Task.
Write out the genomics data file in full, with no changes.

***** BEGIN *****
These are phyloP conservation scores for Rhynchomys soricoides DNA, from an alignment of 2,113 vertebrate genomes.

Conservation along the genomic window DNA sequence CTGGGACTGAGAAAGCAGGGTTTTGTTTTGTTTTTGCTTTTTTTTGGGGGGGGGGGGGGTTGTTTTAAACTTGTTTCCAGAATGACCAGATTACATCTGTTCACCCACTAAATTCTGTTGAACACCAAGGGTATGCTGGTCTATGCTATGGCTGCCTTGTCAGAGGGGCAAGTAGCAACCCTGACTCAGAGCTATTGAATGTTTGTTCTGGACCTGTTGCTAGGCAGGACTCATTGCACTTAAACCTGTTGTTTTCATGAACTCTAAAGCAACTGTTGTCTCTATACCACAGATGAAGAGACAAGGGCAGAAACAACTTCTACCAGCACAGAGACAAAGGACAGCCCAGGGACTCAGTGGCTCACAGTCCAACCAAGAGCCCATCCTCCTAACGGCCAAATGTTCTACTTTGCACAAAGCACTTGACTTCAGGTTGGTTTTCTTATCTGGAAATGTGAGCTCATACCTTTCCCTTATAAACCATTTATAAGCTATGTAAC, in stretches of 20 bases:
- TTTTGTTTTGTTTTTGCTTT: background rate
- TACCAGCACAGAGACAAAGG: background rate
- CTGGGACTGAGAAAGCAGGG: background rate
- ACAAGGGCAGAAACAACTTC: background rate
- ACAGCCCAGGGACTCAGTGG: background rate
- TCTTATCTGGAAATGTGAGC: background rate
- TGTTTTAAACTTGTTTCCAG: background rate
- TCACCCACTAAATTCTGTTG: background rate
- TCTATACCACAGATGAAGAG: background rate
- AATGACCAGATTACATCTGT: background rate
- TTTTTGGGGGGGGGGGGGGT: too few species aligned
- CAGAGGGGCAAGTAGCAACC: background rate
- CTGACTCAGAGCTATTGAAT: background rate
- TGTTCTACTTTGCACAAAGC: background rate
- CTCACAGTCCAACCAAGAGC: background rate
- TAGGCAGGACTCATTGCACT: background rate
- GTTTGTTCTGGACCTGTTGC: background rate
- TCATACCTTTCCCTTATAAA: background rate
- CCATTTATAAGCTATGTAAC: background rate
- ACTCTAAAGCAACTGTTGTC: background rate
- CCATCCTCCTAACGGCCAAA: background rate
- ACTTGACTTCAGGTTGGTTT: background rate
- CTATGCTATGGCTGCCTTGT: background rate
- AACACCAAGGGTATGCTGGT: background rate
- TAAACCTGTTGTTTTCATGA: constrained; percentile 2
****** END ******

These are phyloP conservation scores for Rhynchomys soricoides DNA, from an alignment of 2,113 vertebrate genomes.

Conservation along the genomic window DNA sequence CTGGGACTGAGAAAGCAGGGTTTTGTTTTGTTTTTGCTTTTTTTTGGGGGGGGGGGGGGTTGTTTTAAACTTGTTTCCAGAATGACCAGATTACATCTGTTCACCCACTAAATTCTGTTGAACACCAAGGGTATGCTGGTCTATGCTATGGCTGCCTTGTCAGAGGGGCAAGTAGCAACCCTGACTCAGAGCTATTGAATGTTTGTTCTGGACCTGTTGCTAGGCAGGACTCATTGCACTTAAACCTGTTGTTTTCATGAACTCTAAAGCAACTGTTGTCTCTATACCACAGATGAAGAGACAAGGGCAGAAACAACTTCTACCAGCACAGAGACAAAGGACAGCCCAGGGACTCAGTGGCTCACAGTCCAACCAAGAGCCCATCCTCCTAACGGCCAAATGTTCTACTTTGCACAAAGCACTTGACTTCAGGTTGGTTTTCTTATCTGGAAATGTGAGCTCATACCTTTCCCTTATAAACCATTTATAAGCTATGTAAC, in stretches of 20 bases:
- TTTTGTTTTGTTTTTGCTTT: background rate
- TACCAGCACAGAGACAAAGG: background rate
- CTGGGACTGAGAAAGCAGGG: background rate
- ACAAGGGCAGAAACAACTTC: background rate
- ACAGCCCAGGGACTCAGTGG: background rate
- TCTTATCTGGAAATGTGAGC: background rate
- TGTTTTAAACTTGTTTCCAG: background rate
- TCACCCACTAAATTCTGTTG: background rate
- TCTATACCACAGATGAAGAG: background rate
- AATGACCAGATTACATCTGT: background rate
- TTTTTGGGGGGGGGGGGGGT: too few species aligned
- CAGAGGGGCAAGTAGCAACC: background rate
- CTGACTCAGAGCTATTGAAT: background rate
- TGTTCTACTTTGCACAAAGC: background rate
- CTCACAGTCCAACCAAGAGC: background rate
- TAGGCAGGACTCATTGCACT: background rate
- GTTTGTTCTGGACCTGTTGC: background rate
- TCATACCTTTCCCTTATAAA: background rate
- CCATTTATAAGCTATGTAAC: background rate
- ACTCTAAAGCAACTGTTGTC: background rate
- CCATCCTCCTAACGGCCAAA: background rate
- ACTTGACTTCAGGTTGGTTT: background rate
- CTATGCTATGGCTGCCTTGT: background rate
- AACACCAAGGGTATGCTGGT: background rate
- TAAACCTGTTGTTTTCATGA: constrained; percentile 2